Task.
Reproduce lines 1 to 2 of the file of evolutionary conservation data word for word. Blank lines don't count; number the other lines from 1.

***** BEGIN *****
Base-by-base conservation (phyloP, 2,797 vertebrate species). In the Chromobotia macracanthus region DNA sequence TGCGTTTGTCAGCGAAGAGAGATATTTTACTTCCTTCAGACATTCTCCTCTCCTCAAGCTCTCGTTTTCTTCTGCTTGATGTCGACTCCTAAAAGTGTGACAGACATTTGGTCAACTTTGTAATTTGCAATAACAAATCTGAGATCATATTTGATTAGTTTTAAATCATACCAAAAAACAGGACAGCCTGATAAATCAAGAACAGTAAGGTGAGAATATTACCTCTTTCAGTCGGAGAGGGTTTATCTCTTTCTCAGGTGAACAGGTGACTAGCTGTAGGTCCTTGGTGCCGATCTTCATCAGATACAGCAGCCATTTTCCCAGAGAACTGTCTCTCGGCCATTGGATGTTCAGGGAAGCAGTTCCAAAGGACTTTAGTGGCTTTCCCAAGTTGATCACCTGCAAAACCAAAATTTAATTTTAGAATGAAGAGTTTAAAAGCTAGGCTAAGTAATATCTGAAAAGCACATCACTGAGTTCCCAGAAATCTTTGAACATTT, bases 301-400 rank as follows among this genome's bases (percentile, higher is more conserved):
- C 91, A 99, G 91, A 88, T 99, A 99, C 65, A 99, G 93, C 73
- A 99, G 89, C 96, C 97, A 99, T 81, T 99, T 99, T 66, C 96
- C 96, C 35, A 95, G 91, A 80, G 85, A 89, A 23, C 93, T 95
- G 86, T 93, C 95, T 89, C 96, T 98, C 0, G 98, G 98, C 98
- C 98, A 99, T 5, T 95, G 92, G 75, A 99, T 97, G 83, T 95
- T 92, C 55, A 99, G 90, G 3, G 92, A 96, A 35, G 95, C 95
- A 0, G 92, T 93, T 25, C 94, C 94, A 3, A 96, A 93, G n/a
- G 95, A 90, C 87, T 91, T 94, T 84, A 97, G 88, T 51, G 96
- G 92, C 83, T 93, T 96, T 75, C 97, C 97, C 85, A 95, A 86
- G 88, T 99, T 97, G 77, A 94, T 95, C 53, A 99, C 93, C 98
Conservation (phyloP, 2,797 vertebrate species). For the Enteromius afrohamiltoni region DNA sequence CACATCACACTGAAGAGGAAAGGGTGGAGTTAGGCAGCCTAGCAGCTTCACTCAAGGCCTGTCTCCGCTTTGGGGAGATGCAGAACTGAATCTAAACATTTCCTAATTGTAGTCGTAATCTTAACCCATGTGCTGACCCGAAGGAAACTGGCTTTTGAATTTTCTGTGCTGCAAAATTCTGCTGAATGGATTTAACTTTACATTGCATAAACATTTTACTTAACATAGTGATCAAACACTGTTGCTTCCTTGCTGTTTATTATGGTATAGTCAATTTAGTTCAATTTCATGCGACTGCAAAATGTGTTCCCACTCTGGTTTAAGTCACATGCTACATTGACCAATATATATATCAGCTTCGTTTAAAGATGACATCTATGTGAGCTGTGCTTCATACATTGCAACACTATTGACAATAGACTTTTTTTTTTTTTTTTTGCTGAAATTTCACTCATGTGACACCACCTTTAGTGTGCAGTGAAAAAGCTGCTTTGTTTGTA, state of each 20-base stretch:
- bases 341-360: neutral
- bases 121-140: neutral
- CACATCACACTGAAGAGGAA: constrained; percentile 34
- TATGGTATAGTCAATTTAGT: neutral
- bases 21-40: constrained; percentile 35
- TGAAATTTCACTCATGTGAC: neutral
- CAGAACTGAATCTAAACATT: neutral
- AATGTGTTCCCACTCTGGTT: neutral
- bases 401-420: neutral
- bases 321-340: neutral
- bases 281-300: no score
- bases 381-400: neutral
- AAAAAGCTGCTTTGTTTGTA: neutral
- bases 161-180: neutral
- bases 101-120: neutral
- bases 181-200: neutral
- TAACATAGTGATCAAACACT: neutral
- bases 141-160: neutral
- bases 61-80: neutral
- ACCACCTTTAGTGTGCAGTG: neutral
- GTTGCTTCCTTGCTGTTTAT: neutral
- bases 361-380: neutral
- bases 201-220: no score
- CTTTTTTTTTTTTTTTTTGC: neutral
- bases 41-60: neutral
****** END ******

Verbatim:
Base-by-base conservation (phyloP, 2,797 vertebrate species). In the Chromobotia macracanthus region DNA sequence TGCGTTTGTCAGCGAAGAGAGATATTTTACTTCCTTCAGACATTCTCCTCTCCTCAAGCTCTCGTTTTCTTCTGCTTGATGTCGACTCCTAAAAGTGTGACAGACATTTGGTCAACTTTGTAATTTGCAATAACAAATCTGAGATCATATTTGATTAGTTTTAAATCATACCAAAAAACAGGACAGCCTGATAAATCAAGAACAGTAAGGTGAGAATATTACCTCTTTCAGTCGGAGAGGGTTTATCTCTTTCTCAGGTGAACAGGTGACTAGCTGTAGGTCCTTGGTGCCGATCTTCATCAGATACAGCAGCCATTTTCCCAGAGAACTGTCTCTCGGCCATTGGATGTTCAGGGAAGCAGTTCCAAAGGACTTTAGTGGCTTTCCCAAGTTGATCACCTGCAAAACCAAAATTTAATTTTAGAATGAAGAGTTTAAAAGCTAGGCTAAGTAATATCTGAAAAGCACATCACTGAGTTCCCAGAAATCTTTGAACATTT, bases 301-400 rank as follows among this genome's bases (percentile, higher is more conserved):
- C 91, A 99, G 91, A 88, T 99, A 99, C 65, A 99, G 93, C 73